PhiloMath: A Website for Studying Math Manipulatives

Student Design Lab Collective

We created a direction-based website called "PhiloMath" to improve third-graders' understanding of math manipulatives using instructional videos.

By: Kaitlin Buono, Mary Korol, and Olivia Heinrichs

At William Tennent High School, our Student Design Lab class was challenged to identify a problem with math manipulatives for third graders. We were able to personally visit Willow Dale Elementary School and observe a third-grade classroom to discover how we can help math manipulatives become more effective in the learning process. What we saw was that Mrs. Davis, the third-grade teacher in the class we observed, was having trouble applying the manipulatives directly to the lesson.

When directly interviewing Mrs. Davis, she told us that the instructions provided within the manipulative box were very vague and hard to follow. She had no time to sit and figure out the manipulatives for herself without any guidance, which would make it difficult for her to understand how to incorporate them into lesson plans. Teachers don’t have enough time in their day to watch hours worth of YouTube videos or read a bunch of articles in order to understand one manipulative.

We deduced that it was important for our team to help her, as well as other third-grade teachers to the best of our abilities! Our idea was to create a website that can be used throughout the Centennial School District Elementary Schools. This website, available on Classlink, provides teachers with instructional videos on how to use the manipulatives provided by Eureka, an option to do a quick lookup to find the manipulatives easily, and clear instructions on how to use each of the manipulatives. In creating our website, we really wanted to have a name that captured the essence of learning. So, we came up with “PhiloMath.” By definition, this word means a lover of learning and studying, in this case, math. Our goal is to improve the education of our third-graders, without any confusion.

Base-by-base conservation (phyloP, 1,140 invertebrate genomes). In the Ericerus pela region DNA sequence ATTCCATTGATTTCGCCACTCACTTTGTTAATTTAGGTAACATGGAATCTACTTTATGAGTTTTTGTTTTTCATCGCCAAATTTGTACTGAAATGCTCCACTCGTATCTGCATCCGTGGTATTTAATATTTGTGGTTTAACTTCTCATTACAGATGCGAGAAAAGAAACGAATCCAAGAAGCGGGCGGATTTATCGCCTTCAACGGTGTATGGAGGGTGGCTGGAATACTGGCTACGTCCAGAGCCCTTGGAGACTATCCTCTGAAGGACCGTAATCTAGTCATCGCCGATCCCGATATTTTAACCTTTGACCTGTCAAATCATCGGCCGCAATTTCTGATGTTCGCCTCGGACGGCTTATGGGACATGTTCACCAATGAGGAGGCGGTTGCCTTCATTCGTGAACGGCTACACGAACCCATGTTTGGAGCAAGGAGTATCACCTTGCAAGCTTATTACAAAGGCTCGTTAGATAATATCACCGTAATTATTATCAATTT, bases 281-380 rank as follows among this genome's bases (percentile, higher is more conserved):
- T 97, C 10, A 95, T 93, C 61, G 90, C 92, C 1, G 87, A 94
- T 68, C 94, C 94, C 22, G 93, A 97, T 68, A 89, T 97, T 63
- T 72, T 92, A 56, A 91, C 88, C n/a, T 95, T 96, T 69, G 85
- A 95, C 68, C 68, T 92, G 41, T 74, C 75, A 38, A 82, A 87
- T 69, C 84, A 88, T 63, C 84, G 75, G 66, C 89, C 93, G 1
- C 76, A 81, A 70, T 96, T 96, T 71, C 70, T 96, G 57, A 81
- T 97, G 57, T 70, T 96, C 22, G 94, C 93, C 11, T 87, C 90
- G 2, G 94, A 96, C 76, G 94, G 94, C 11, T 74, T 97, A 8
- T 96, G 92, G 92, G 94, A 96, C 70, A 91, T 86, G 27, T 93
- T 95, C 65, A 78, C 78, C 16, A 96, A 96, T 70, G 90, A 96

When creating the website, we took many things into account such as accessibility, convenience, and clarity. We wanted to make sure that the website achieved everything that teachers needed it to in order for them to be able to use manipulatives in their lessons. Throughout the website we created, you will be able to see that it is very direction-based and aimed towards helping with how to use manipulatives.

We are so grateful for the help of Ms. Davis as well as Mr. D’Andrea. Mr. D’Andrea was able to provide us with information on our challenge and answer all of our questions. When we finally incorporated everything from our idea, we pitched it to Mr. D’Andrea, who responded with very valuable insights as well as some suggestions that could help us to improve and further our website. Throughout the whole process, we were also aided by our lovely teachers, Mr. Jayo and Ms. Friedant. They were able to lead us in the right direction and were encouraging us on our idea–even through some tough spots.

Success is defined as students being able to complete assessments using the manipulatives without aid and with little to no computation errors. Results suggest that there was a 70% success rate in third grade students.

~Lantz, Jenifer, and Caitlyn Miller. “The Effectiveness of Mathematical Manipulatives in One-on-One Intervention for Third and Fourth Grade Students.” Senior Honors Projects, Bridgewater College, 2019.

We are now awaiting to see if our website can be taken to the next level! Thank you for taking the time to learn about our experience!